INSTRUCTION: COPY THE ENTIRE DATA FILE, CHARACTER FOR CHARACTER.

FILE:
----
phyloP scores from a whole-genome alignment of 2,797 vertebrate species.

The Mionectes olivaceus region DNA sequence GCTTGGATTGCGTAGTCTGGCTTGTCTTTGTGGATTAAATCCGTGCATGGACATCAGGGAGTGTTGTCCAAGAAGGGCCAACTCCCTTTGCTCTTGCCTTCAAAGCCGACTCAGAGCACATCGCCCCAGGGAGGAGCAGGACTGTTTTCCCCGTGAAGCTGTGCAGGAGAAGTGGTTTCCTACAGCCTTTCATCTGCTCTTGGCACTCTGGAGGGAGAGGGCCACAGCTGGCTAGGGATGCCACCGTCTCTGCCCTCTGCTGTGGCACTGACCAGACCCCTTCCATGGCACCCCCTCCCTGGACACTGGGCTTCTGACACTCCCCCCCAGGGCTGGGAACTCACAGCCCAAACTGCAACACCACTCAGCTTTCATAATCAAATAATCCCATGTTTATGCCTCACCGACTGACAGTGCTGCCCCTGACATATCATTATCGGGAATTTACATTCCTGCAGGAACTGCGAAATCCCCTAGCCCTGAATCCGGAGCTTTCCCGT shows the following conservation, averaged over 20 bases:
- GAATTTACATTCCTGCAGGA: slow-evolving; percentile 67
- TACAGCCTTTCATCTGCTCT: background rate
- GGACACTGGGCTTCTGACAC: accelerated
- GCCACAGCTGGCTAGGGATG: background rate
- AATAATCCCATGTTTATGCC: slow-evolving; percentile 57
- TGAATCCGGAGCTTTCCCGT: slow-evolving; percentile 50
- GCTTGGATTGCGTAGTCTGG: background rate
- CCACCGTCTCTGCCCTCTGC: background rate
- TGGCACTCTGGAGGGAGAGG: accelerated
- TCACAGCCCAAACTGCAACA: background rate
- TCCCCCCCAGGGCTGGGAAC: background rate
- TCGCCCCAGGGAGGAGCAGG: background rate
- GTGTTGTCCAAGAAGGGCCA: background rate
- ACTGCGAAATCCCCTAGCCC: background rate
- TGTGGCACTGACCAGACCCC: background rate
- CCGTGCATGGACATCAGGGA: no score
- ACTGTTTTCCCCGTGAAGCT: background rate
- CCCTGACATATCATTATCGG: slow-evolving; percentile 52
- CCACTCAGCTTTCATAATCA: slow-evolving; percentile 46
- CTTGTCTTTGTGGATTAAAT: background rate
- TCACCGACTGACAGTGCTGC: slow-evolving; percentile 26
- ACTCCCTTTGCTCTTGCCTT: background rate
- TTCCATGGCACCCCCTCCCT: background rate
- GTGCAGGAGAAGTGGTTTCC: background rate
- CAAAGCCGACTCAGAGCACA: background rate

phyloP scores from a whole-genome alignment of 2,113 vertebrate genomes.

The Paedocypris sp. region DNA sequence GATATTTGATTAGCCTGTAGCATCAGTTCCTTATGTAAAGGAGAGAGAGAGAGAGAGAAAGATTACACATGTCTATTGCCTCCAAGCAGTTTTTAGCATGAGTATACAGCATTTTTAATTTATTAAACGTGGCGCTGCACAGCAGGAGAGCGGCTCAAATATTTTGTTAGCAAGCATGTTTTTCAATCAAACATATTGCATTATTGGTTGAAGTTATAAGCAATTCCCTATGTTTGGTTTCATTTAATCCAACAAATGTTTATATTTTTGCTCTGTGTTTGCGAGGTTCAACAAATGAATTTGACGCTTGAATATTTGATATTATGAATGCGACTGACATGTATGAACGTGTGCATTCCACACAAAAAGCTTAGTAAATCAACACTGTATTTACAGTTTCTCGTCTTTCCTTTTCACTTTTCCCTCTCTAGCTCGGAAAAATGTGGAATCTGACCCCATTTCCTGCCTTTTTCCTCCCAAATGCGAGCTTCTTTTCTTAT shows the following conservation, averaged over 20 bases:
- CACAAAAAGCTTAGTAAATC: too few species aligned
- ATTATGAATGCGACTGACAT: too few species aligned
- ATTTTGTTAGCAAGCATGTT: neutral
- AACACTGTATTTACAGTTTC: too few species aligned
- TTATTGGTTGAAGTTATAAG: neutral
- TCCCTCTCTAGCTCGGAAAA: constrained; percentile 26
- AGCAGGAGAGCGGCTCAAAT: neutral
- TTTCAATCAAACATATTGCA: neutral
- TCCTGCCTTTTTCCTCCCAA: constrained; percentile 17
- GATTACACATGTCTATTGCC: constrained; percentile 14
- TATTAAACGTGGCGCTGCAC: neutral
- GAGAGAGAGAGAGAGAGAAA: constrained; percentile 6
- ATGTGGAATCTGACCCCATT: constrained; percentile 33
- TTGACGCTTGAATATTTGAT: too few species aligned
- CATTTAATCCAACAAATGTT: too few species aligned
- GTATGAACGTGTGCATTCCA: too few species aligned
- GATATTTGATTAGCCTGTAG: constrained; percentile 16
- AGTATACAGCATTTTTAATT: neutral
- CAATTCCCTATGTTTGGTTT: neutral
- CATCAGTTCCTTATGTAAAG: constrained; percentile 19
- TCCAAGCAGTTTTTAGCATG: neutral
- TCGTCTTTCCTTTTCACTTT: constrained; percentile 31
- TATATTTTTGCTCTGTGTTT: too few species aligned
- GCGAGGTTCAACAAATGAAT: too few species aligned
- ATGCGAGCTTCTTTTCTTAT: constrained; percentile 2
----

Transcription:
phyloP scores from a whole-genome alignment of 2,797 vertebrate species.

The Mionectes olivaceus region DNA sequence GCTTGGATTGCGTAGTCTGGCTTGTCTTTGTGGATTAAATCCGTGCATGGACATCAGGGAGTGTTGTCCAAGAAGGGCCAACTCCCTTTGCTCTTGCCTTCAAAGCCGACTCAGAGCACATCGCCCCAGGGAGGAGCAGGACTGTTTTCCCCGTGAAGCTGTGCAGGAGAAGTGGTTTCCTACAGCCTTTCATCTGCTCTTGGCACTCTGGAGGGAGAGGGCCACAGCTGGCTAGGGATGCCACCGTCTCTGCCCTCTGCTGTGGCACTGACCAGACCCCTTCCATGGCACCCCCTCCCTGGACACTGGGCTTCTGACACTCCCCCCCAGGGCTGGGAACTCACAGCCCAAACTGCAACACCACTCAGCTTTCATAATCAAATAATCCCATGTTTATGCCTCACCGACTGACAGTGCTGCCCCTGACATATCATTATCGGGAATTTACATTCCTGCAGGAACTGCGAAATCCCCTAGCCCTGAATCCGGAGCTTTCCCGT shows the following conservation, averaged over 20 bases:
- GAATTTACATTCCTGCAGGA: slow-evolving; percentile 67
- TACAGCCTTTCATCTGCTCT: background rate
- GGACACTGGGCTTCTGACAC: accelerated
- GCCACAGCTGGCTAGGGATG: background rate
- AATAATCCCATGTTTATGCC: slow-evolving; percentile 57
- TGAATCCGGAGCTTTCCCGT: slow-evolving; percentile 50
- GCTTGGATTGCGTAGTCTGG: background rate
- CCACCGTCTCTGCCCTCTGC: background rate
- TGGCACTCTGGAGGGAGAGG: accelerated
- TCACAGCCCAAACTGCAACA: background rate
- TCCCCCCCAGGGCTGGGAAC: background rate
- TCGCCCCAGGGAGGAGCAGG: background rate
- GTGTTGTCCAAGAAGGGCCA: background rate
- ACTGCGAAATCCCCTAGCCC: background rate
- TGTGGCACTGACCAGACCCC: background rate
- CCGTGCATGGACATCAGGGA: no score
- ACTGTTTTCCCCGTGAAGCT: background rate
- CCCTGACATATCATTATCGG: slow-evolving; percentile 52
- CCACTCAGCTTTCATAATCA: slow-evolving; percentile 46
- CTTGTCTTTGTGGATTAAAT: background rate
- TCACCGACTGACAGTGCTGC: slow-evolving; percentile 26
- ACTCCCTTTGCTCTTGCCTT: background rate
- TTCCATGGCACCCCCTCCCT: background rate
- GTGCAGGAGAAGTGGTTTCC: background rate
- CAAAGCCGACTCAGAGCACA: background rate

phyloP scores from a whole-genome alignment of 2,113 vertebrate genomes.

The Paedocypris sp. region DNA sequence GATATTTGATTAGCCTGTAGCATCAGTTCCTTATGTAAAGGAGAGAGAGAGAGAGAGAAAGATTACACATGTCTATTGCCTCCAAGCAGTTTTTAGCATGAGTATACAGCATTTTTAATTTATTAAACGTGGCGCTGCACAGCAGGAGAGCGGCTCAAATATTTTGTTAGCAAGCATGTTTTTCAATCAAACATATTGCATTATTGGTTGAAGTTATAAGCAATTCCCTATGTTTGGTTTCATTTAATCCAACAAATGTTTATATTTTTGCTCTGTGTTTGCGAGGTTCAACAAATGAATTTGACGCTTGAATATTTGATATTATGAATGCGACTGACATGTATGAACGTGTGCATTCCACACAAAAAGCTTAGTAAATCAACACTGTATTTACAGTTTCTCGTCTTTCCTTTTCACTTTTCCCTCTCTAGCTCGGAAAAATGTGGAATCTGACCCCATTTCCTGCCTTTTTCCTCCCAAATGCGAGCTTCTTTTCTTAT shows the following conservation, averaged over 20 bases:
- CACAAAAAGCTTAGTAAATC: too few species aligned
- ATTATGAATGCGACTGACAT: too few species aligned
- ATTTTGTTAGCAAGCATGTT: neutral
- AACACTGTATTTACAGTTTC: too few species aligned
- TTATTGGTTGAAGTTATAAG: neutral
- TCCCTCTCTAGCTCGGAAAA: constrained; percentile 26
- AGCAGGAGAGCGGCTCAAAT: neutral
- TTTCAATCAAACATATTGCA: neutral
- TCCTGCCTTTTTCCTCCCAA: constrained; percentile 17
- GATTACACATGTCTATTGCC: constrained; percentile 14
- TATTAAACGTGGCGCTGCAC: neutral
- GAGAGAGAGAGAGAGAGAAA: constrained; percentile 6
- ATGTGGAATCTGACCCCATT: constrained; percentile 33
- TTGACGCTTGAATATTTGAT: too few species aligned
- CATTTAATCCAACAAATGTT: too few species aligned
- GTATGAACGTGTGCATTCCA: too few species aligned
- GATATTTGATTAGCCTGTAG: constrained; percentile 16
- AGTATACAGCATTTTTAATT: neutral
- CAATTCCCTATGTTTGGTTT: neutral
- CATCAGTTCCTTATGTAAAG: constrained; percentile 19
- TCCAAGCAGTTTTTAGCATG: neutral
- TCGTCTTTCCTTTTCACTTT: constrained; percentile 31
- TATATTTTTGCTCTGTGTTT: too few species aligned
- GCGAGGTTCAACAAATGAAT: too few species aligned
- ATGCGAGCTTCTTTTCTTAT: constrained; percentile 2